In many cases, prescription eye drops or eye ointment will be required for the following dog eye issues:

  • Allergies: Your dog may suffer from seasonal allergies due to certain pollens or plants, which can cause watery and red eyes. Environmental factors like dust, perfumes, household cleaners, or shampoos can also affect your pup's eye health. 
  • Infections: Bacteria, fungi, parasites, and viruses, like distemper or canine influenza, can cause dog eye infections
  • Conjunctivitis (aka Pink Eye): Pink eye is a common dog eye condition caused by inflammation or swelling of the tissue covering the eyeball and eyelid. Conjunctivitis causes may include bacteria, viruses, allergens, immune disorders, trauma, or foreign bodies
  • Glaucoma (High Eye Pressure): Elevated pressure in your dog's eye is painful and requires immediate veterinary care. Pets who do not receive treatment for glaucoma are at risk for blindness. Older pets and some breeds have an increased risk for glaucoma. Most cases will require life-long eye medications.
  • Keratoconjunctivitis sicca (aka KCS, or dry eye): Inadequate production of the aqueous portion of the tear film can lead to inflammation of the cornea and surrounding tissues. An immune-mediated condition, other eye diseases, or medication side effects can cause KCS.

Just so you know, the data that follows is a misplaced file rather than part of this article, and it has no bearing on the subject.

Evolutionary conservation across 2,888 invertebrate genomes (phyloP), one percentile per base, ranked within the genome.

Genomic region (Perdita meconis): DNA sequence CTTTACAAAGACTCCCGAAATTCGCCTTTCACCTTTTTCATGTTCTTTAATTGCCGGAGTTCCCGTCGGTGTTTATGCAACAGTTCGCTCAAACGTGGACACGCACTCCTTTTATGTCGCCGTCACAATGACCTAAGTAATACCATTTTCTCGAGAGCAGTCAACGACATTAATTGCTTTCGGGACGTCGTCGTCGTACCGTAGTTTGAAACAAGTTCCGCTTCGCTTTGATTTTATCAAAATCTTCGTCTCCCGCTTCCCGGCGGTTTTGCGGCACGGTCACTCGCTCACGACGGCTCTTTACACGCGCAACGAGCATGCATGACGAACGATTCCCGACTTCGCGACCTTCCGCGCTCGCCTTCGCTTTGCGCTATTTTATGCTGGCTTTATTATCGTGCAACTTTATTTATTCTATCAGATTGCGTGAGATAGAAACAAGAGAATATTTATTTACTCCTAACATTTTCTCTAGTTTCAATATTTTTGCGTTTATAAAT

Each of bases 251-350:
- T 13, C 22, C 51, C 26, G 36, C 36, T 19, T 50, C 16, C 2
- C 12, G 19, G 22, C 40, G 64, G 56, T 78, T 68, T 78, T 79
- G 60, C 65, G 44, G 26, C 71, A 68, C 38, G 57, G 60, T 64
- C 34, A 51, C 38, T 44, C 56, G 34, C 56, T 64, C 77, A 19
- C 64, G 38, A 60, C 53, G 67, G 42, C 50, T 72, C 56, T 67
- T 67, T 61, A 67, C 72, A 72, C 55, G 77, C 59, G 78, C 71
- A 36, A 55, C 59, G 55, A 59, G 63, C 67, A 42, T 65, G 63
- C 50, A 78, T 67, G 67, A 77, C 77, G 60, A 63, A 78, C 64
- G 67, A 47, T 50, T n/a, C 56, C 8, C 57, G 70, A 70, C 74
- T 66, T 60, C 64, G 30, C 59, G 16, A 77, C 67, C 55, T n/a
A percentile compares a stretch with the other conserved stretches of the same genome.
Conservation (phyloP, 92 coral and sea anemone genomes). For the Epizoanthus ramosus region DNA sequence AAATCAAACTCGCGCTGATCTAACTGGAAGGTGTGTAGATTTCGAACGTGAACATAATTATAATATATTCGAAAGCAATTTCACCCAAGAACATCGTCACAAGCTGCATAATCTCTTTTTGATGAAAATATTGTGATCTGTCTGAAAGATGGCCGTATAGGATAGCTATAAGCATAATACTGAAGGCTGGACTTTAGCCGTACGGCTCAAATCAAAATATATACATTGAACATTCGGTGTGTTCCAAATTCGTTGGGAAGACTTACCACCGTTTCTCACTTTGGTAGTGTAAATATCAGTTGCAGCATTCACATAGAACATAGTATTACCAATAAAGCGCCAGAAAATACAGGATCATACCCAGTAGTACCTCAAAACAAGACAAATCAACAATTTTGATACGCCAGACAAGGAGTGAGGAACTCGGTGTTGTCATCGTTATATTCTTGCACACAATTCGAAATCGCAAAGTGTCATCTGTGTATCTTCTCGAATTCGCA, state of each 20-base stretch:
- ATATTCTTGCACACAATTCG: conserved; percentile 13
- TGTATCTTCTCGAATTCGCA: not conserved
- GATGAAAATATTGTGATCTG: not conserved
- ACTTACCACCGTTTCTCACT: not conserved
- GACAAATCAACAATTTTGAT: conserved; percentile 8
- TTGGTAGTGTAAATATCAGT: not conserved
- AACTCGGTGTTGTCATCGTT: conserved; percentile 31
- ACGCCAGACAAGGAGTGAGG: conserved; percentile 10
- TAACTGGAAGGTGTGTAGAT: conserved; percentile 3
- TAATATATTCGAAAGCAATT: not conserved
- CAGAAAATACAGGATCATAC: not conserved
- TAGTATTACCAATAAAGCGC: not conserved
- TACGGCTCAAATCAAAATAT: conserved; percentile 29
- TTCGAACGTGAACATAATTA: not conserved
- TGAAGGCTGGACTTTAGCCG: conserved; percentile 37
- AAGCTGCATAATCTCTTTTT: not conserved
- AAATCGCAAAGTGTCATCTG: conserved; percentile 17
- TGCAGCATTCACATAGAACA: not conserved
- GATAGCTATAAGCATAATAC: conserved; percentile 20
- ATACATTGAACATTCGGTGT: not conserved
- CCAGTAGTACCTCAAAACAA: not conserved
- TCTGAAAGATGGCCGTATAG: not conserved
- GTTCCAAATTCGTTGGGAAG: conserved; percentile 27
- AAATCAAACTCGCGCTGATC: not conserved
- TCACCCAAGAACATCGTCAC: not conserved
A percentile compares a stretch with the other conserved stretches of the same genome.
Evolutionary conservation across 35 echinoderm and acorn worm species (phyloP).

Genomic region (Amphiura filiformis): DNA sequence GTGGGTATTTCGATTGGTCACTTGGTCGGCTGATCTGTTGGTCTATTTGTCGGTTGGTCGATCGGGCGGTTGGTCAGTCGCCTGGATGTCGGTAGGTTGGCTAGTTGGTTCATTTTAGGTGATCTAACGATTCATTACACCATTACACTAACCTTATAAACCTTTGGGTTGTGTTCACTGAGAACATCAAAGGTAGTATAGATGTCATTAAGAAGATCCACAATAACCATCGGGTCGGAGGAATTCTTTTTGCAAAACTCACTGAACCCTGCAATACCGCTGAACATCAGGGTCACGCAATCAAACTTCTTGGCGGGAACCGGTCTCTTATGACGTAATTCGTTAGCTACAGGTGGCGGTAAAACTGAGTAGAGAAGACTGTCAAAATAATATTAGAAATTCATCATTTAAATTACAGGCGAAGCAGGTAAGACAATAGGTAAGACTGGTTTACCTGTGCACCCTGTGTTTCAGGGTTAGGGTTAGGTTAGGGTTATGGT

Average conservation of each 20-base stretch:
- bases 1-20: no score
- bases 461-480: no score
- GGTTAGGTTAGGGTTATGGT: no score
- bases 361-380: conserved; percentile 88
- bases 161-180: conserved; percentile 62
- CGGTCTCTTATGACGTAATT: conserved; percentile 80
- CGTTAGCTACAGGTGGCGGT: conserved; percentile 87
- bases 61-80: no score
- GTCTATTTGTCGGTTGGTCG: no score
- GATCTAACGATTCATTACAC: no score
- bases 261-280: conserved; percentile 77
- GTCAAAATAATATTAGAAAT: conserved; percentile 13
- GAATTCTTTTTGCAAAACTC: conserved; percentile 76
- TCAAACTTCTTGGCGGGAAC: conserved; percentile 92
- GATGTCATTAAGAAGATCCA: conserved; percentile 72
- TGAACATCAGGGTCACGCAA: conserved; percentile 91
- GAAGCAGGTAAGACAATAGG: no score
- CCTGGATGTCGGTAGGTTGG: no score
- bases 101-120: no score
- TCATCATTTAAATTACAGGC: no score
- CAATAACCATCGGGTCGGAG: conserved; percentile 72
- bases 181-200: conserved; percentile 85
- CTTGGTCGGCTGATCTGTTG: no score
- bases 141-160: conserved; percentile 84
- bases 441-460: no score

A dog receives eye drops.

Different Types of Eye Medications for Dogs

Your veterinarian may prescribe one or several eye medications based on your pup's physical examination and ophthalmic testing. Although some human eye medications may contain similar ingredients, never place any human eye drops or ointment in your dog's eye. Human medications may be formulated differently or have drugs that are harmful to pets.

Types of dog eye drops include:

  • Steroid: Inflammation caused by infections or allergies may require steroid eye drops. These cannot be used in pets with corneal damage, so an eye stain will be necessary if your veterinarian suspects a corneal ulcer is present. 
  • Antibiotic: Dogs diagnosed with conjunctivitis or other eye infections need an antibiotic eye drop or ointment. 
  • Immunosuppressant: Eye conditions like KCS may require an immunosuppressant medication, like cyclosporine, to improve tear production.
  • Anti-glaucoma: Drops to improve your dog's eye pressure will be prescribed for pets with glaucoma. 
  • Saline eye wash: This may be used to clean dirt and debris from the eye before treatment.